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Family farms prepare for the season on South Whidbey
The grass is greener, the birds are singing and people are outside again preparing for spring.
For family farms on South Whidbey, that largely means nicer weather to continue their routine and prepare for the upcoming peak season.
Select farms will be featured during the Family Farms Forum starting at 4 p.m. Thursday, April 3, at the Freeland Library, 5495 Harbor Ave., Freeland. The forum is a chance to learn about family farms and sample products including vegetables, meats, fibers and other products South Whidbey farms have to offer.
Two South Whidbey farms provide a glimpse into life on the homestead for this upcoming season.
Picking the produce
On the edge of Bayview, farmers at Bur Oak Acres are picking early produce, pulling weeds and setting up a drip system for their growing crops. The nearly three-acre farm has five greenhouses and features a year-round farm stand supplied with salad, soup, cookies, granola and nuts.
Gearing up for their peak season from June to August, the farm will have 125 different varieties of produce including 17 different tomatoes.
For owner Bill McInvaille, that kind of diversity is important, especially when it comes to tomatoes — his favorite.
“We try to have as much variety as possible, and try lots of different ones,” McInvaille said.
“I’m always trying different tomatoes.”
McInvaille said he is interested to see what a new strain of produce is like. Trying a range of tomato varieties is what led him to boast some of the best tomatoes on the South End.
McInvaille has been farming since 1996 and moved to South Whidbey from New England in 2008.
“I read books and tried things. I made my own way of doing it,” he said of farming.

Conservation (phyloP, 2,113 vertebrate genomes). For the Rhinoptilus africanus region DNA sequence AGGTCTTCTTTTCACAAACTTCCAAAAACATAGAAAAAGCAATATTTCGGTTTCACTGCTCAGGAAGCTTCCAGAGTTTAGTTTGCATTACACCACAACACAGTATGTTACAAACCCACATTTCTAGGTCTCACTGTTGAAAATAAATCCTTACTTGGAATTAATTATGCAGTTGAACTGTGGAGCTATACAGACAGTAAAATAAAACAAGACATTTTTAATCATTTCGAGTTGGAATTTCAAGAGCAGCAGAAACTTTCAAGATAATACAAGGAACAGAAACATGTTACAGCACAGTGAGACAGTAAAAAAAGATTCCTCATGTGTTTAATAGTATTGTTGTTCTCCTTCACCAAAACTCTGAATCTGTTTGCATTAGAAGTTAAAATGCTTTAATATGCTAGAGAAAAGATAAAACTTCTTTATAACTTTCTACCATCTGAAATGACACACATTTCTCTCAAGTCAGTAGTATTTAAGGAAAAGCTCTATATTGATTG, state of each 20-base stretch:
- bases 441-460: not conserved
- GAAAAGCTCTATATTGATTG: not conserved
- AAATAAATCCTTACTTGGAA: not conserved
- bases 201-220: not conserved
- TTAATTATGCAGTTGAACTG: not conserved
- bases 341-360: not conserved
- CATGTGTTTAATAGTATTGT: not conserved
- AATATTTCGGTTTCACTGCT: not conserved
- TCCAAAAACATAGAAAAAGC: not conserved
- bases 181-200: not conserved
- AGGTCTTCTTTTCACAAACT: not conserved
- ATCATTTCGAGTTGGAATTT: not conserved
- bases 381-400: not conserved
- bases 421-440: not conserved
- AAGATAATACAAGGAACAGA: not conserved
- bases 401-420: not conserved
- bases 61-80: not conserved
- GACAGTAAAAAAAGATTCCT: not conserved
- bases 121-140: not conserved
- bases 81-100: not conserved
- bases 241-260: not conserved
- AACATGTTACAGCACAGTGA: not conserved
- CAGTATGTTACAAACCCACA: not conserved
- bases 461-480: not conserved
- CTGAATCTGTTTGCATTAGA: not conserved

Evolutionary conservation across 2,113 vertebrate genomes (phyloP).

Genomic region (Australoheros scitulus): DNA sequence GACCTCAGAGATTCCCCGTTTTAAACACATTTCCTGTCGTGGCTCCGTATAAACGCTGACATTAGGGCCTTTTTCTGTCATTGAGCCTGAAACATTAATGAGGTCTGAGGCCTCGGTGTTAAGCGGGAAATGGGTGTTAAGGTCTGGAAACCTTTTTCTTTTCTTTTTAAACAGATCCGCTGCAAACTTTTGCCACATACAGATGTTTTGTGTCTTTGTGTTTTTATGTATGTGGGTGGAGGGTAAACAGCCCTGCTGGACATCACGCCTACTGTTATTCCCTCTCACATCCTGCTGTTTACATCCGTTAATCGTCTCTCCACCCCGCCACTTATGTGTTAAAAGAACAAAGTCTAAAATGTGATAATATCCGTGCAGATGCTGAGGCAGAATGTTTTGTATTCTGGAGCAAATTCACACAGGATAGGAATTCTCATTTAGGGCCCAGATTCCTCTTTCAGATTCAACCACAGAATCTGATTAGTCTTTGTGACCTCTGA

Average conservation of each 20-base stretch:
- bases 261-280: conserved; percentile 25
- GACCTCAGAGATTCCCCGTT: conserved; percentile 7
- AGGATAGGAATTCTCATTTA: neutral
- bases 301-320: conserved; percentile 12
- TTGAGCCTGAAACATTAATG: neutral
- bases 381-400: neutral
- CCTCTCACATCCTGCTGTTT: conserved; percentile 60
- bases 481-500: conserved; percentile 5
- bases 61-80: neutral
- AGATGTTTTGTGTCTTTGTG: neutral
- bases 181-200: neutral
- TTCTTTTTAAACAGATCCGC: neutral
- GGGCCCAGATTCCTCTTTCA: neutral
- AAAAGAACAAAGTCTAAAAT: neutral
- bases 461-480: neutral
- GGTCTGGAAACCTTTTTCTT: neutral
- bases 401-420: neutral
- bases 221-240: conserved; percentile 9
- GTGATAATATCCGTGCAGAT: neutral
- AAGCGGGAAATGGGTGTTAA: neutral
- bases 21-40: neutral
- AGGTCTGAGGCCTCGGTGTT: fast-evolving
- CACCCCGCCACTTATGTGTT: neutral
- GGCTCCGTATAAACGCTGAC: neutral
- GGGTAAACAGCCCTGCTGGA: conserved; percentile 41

His goal was to have a farm that he and his family could be engaged with. Both his sons, now adults, and his previous wife were very involved in running the farm. His children first learned how to tend cash and deal with people through the farm stand.
Today, he runs the farm with his sister, a baker, and three interns. He hopes to pass on what he’s learned over the years to the interns, which he describes as some of the best students in years.
For the upcoming year, McInvaille aims to add more products available on a daily basis, including the popular kale juice and eggs.
“It’s important there’s something to attract the public year round,” he said.
The farm and farm stand are located on the corner of Andreason Road and Bayview Road. Produce at Bur Oak Acres can also be purchased at the Bayview Farmers Market.
Fern Ridge Alpacas, a family farm located in Clinton, offers year-round farm tours of their alpacas and a yarn clothing store in a yurt.
The farm is run by Gretchen and Hal Schlomann, who started raising the animals in 2007 with three females. Now, the two have 20 Huacaya alpacas and three llamas to guard against coyotes.
Throughout the year the farm hosts visitors to view the animals and shop in the store. Last year, more than 900 people toured the area, many from different countries in South America and Europe.
“It’s amazing how many people come from all over the world,” Gretchen said.
For Hal, he enjoys having the alpacas because they allow him to meet new people through the tours.
Alpacas have 22 different colors for their coat, which is primarily used for weaving rugs, gloves, scarves, socks and yarn. The fiber is soft and has no lanolin wax, making it hypoallergenic. At the store, each yarn label shows a photograph of the fiber source from the alpaca outside.
Choosing the right fiber from the alpaca is one of the challenges of raising alpacas. Each is evaluated by their fleece and lineage. Hal and Gretchen determine which alpacas to pair to get the desired combination of genes for different fur types and color.
“Breeding is fun, putting all those things into consideration,” Gretchen said.
But, no matter how much they calculate, the results of a newborn can’t be guaranteed, Gretchen said.
The coats for alpacas are sheared once a year, the first week of June for Fern Ridge. After that Gretchen works to sort the fiber by coarseness for different uses. Coarse fiber is primarily used for rugs, while softer fibers are used for scarves and gloves.
This year the farm is part of the Whidbey Island Farm Tour, Whidbey Island Fiber Quest and a supporter of the Whidbey Art Trail.